Good news today for the National Black Farmers Association, and the thousands of farmers hoping to get the Pigford settlement issue re-opened. Today, Sen. Chuck Grassley (R-Iowa) took up the cause and introduced The Pigford Claims Funding Act of 2009, which would help more than 4,000 eligible black farmers in North Carolina. Sen. Kay Hagan (D-NC) is co-sponsor; the Act helps only farmers from her home state, but it's a good start. There's an estimated 75-80,000 farmers who would qualify for post-Pigford settlement funding, nationally.
Last week, on April 28, black farmers led by Dr. John W. Boyd, Jr., president of the National Black Farmers Association, staged a protest in front of USDA headquarters on the National Mall (Dr. Boyd at mic, above). The NBFA has been working for more than a decade to redress long-standing civil rights violations, in particular the 1999 Pigford v. Glickman monetary class action suit, which attempted to compensate black farmers for decades of racially discriminatory USDA lending and credit practices. The Pigford case, when settled, in reality paid only a tiny proportion of eligible farmers, because thousands of farmers missed the unannounced filing deadline or were discouraged form joining the suit. On Wednesday, the NBFA group marched up to Capitol Hill following the rally, led by Dr. Boyd--and his mule, Struggle, to meet with lawmakers. The next day, they met with Senators and USDA officials (in pic: A list of names of black farmers who are eligible for Pigford claims is unrolled at the rally, and stretches a block up the Mall).
Sen. Hagan, on the record about the Pigford Funding Act:
“Years ago, thousands of African American farmers were found to have been unfairly discriminated against when applying for loans, credit, and other forms of financial help to ensure their farm’s success. The 2008 Farm Bill passed without adequately addressing the costs required to settle the claims in the Pigford case, and ultimately, help right the injustices these farmers faced so many years ago. This legislation seeks to correct that problem, and ensures the farmers who were discriminated against receive what is fairly due to them.”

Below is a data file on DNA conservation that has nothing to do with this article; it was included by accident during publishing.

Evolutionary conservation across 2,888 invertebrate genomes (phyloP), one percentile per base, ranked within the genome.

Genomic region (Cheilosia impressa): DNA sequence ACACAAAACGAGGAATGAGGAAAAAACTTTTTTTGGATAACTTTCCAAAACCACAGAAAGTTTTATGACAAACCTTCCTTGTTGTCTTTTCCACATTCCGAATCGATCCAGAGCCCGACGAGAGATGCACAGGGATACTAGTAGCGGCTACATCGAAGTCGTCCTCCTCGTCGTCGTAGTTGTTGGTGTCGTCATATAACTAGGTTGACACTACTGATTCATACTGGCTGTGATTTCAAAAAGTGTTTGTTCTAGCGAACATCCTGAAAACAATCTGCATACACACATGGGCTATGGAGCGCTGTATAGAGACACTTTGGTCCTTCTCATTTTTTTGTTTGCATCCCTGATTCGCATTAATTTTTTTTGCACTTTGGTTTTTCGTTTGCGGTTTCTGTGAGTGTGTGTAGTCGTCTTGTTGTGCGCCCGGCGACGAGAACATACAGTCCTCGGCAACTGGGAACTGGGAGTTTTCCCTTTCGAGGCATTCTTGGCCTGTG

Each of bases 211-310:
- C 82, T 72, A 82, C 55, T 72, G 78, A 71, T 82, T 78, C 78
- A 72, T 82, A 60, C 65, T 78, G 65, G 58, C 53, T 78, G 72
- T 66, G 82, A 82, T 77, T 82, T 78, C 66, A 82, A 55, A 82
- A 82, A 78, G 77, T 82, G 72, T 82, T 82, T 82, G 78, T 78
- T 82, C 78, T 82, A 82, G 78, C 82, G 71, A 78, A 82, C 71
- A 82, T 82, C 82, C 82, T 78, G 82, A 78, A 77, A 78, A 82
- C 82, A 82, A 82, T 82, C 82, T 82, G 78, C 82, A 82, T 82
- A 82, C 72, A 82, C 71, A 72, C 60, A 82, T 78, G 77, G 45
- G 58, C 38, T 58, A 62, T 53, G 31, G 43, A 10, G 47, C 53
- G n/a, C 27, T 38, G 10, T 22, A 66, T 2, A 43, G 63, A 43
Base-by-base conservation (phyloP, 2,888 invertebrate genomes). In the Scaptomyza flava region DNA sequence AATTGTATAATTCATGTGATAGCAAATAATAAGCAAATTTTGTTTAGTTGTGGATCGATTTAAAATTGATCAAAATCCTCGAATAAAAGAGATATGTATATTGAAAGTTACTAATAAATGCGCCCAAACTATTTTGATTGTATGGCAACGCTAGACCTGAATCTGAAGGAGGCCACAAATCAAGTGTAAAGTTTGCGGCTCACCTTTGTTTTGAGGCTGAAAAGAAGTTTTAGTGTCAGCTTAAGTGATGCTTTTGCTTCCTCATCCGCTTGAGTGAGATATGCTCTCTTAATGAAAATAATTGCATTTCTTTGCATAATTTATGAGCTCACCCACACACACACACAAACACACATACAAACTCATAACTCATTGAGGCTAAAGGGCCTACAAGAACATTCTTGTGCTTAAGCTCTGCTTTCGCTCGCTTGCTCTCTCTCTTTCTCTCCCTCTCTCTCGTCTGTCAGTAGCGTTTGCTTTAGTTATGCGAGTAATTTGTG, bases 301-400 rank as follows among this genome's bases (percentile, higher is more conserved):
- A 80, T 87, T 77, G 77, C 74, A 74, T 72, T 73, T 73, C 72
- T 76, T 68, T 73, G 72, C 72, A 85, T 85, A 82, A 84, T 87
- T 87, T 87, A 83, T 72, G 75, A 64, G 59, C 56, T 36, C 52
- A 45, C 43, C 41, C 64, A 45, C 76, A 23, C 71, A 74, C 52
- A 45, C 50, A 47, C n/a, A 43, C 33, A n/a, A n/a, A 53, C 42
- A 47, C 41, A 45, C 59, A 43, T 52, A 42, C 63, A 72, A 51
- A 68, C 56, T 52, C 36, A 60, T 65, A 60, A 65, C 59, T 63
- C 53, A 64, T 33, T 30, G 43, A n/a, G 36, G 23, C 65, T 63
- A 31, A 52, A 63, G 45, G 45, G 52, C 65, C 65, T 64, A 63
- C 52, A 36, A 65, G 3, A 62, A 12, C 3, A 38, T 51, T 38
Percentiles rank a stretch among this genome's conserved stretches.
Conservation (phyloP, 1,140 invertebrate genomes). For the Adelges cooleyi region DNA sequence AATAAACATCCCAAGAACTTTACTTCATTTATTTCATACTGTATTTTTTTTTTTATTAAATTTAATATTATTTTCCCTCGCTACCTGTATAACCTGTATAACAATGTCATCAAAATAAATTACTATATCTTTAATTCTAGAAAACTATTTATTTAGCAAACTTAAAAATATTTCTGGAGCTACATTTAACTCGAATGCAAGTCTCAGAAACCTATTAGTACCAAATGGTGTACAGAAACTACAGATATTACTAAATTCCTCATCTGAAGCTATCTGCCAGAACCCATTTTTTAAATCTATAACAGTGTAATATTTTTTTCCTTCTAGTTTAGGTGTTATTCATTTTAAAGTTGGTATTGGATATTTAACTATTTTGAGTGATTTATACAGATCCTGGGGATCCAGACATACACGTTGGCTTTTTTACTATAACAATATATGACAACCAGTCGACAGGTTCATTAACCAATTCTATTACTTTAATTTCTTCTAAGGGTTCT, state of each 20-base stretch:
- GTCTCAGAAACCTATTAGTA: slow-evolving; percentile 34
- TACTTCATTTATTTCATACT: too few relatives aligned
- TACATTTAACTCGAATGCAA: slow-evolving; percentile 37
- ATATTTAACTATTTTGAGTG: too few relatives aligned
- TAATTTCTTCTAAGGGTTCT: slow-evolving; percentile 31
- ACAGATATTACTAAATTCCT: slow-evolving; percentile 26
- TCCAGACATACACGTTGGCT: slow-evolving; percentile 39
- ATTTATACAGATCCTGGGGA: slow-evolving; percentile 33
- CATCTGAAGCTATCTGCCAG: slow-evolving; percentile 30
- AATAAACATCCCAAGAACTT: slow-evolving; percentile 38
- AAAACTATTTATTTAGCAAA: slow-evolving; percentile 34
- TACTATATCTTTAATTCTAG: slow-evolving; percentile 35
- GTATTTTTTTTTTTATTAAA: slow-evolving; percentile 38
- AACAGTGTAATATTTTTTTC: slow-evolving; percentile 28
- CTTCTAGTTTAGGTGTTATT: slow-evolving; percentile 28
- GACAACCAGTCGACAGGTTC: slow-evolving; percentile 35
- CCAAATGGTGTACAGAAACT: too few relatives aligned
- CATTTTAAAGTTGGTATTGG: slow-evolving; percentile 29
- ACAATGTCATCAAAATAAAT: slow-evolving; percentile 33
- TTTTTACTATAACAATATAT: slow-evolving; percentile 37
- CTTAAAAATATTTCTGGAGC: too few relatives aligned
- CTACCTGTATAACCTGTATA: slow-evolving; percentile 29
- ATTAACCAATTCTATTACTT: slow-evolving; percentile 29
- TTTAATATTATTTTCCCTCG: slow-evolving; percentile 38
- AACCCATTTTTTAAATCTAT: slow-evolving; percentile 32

The original class action suit, Pigford v. Glickman, was filed by Timothy Pigford of North Carolina, and settled in 1999, but it rapidly became apparent that many more farmers should have been included in the suit. While still a senator, President Obama introduced legislation that got into the 2008 Farm Bill which provided an additional $100 million for black farmers. That sum was meant to be just the beginning of new USDA payouts to eligible farmers, but recently, it's become clear that the sum would be all that was available to black farmers, due to the current economic budget-slashing climate on Capitol Hill. With so many farmers potentially covered in the new settlement, it's simply inadequate funding.
The Grassley-Hagan bill ensures that once the first $100 million runs out, eligible petitioners will be able to collect damages. The legislation also allows for legal fees to be paid from the fund in addition to anti-fraud protection regarding claims, which is a major issue, as the farmers have faced a huge series of challenges dealing with claims, individually and as a group. Sen. Grassley introduced similar legislation in 2007 (In pic: John Boyd, left, with Sen. Grassley, center)